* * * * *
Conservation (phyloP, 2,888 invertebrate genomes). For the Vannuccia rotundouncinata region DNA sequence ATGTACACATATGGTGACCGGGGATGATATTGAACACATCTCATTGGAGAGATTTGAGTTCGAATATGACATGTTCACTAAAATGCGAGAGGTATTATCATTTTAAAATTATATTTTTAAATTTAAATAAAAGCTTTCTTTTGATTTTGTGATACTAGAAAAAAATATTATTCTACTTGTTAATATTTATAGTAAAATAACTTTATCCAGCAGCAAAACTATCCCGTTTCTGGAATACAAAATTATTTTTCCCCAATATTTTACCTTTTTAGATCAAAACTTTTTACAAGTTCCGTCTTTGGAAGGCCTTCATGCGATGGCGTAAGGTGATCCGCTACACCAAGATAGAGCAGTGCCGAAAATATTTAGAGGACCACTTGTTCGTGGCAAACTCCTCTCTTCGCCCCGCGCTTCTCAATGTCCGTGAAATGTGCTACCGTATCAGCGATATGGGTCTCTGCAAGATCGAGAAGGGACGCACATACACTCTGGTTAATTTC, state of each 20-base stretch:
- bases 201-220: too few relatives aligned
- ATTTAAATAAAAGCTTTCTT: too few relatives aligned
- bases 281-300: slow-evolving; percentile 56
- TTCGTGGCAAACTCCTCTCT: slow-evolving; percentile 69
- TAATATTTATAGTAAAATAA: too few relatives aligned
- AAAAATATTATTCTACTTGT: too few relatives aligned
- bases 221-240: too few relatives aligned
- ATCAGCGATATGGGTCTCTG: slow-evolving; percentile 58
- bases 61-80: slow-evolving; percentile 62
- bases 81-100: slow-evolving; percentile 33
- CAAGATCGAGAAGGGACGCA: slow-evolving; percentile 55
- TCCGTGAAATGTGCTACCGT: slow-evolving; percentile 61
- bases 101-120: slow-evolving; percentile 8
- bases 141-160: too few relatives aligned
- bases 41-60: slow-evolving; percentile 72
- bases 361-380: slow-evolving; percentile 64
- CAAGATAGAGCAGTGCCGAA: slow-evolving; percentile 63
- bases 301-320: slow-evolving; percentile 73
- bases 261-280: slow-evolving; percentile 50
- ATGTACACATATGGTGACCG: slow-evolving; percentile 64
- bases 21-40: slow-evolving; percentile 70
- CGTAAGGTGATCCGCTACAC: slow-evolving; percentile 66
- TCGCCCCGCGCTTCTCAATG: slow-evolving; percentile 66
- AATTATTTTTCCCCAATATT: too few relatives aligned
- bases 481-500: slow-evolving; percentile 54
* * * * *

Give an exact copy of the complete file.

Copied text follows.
Conservation (phyloP, 2,888 invertebrate genomes). For the Vannuccia rotundouncinata region DNA sequence ATGTACACATATGGTGACCGGGGATGATATTGAACACATCTCATTGGAGAGATTTGAGTTCGAATATGACATGTTCACTAAAATGCGAGAGGTATTATCATTTTAAAATTATATTTTTAAATTTAAATAAAAGCTTTCTTTTGATTTTGTGATACTAGAAAAAAATATTATTCTACTTGTTAATATTTATAGTAAAATAACTTTATCCAGCAGCAAAACTATCCCGTTTCTGGAATACAAAATTATTTTTCCCCAATATTTTACCTTTTTAGATCAAAACTTTTTACAAGTTCCGTCTTTGGAAGGCCTTCATGCGATGGCGTAAGGTGATCCGCTACACCAAGATAGAGCAGTGCCGAAAATATTTAGAGGACCACTTGTTCGTGGCAAACTCCTCTCTTCGCCCCGCGCTTCTCAATGTCCGTGAAATGTGCTACCGTATCAGCGATATGGGTCTCTGCAAGATCGAGAAGGGACGCACATACACTCTGGTTAATTTC, state of each 20-base stretch:
- bases 201-220: too few relatives aligned
- ATTTAAATAAAAGCTTTCTT: too few relatives aligned
- bases 281-300: slow-evolving; percentile 56
- TTCGTGGCAAACTCCTCTCT: slow-evolving; percentile 69
- TAATATTTATAGTAAAATAA: too few relatives aligned
- AAAAATATTATTCTACTTGT: too few relatives aligned
- bases 221-240: too few relatives aligned
- ATCAGCGATATGGGTCTCTG: slow-evolving; percentile 58
- bases 61-80: slow-evolving; percentile 62
- bases 81-100: slow-evolving; percentile 33
- CAAGATCGAGAAGGGACGCA: slow-evolving; percentile 55
- TCCGTGAAATGTGCTACCGT: slow-evolving; percentile 61
- bases 101-120: slow-evolving; percentile 8
- bases 141-160: too few relatives aligned
- bases 41-60: slow-evolving; percentile 72
- bases 361-380: slow-evolving; percentile 64
- CAAGATAGAGCAGTGCCGAA: slow-evolving; percentile 63
- bases 301-320: slow-evolving; percentile 73
- bases 261-280: slow-evolving; percentile 50
- ATGTACACATATGGTGACCG: slow-evolving; percentile 64
- bases 21-40: slow-evolving; percentile 70
- CGTAAGGTGATCCGCTACAC: slow-evolving; percentile 66
- TCGCCCCGCGCTTCTCAATG: slow-evolving; percentile 66
- AATTATTTTTCCCCAATATT: too few relatives aligned
- bases 481-500: slow-evolving; percentile 54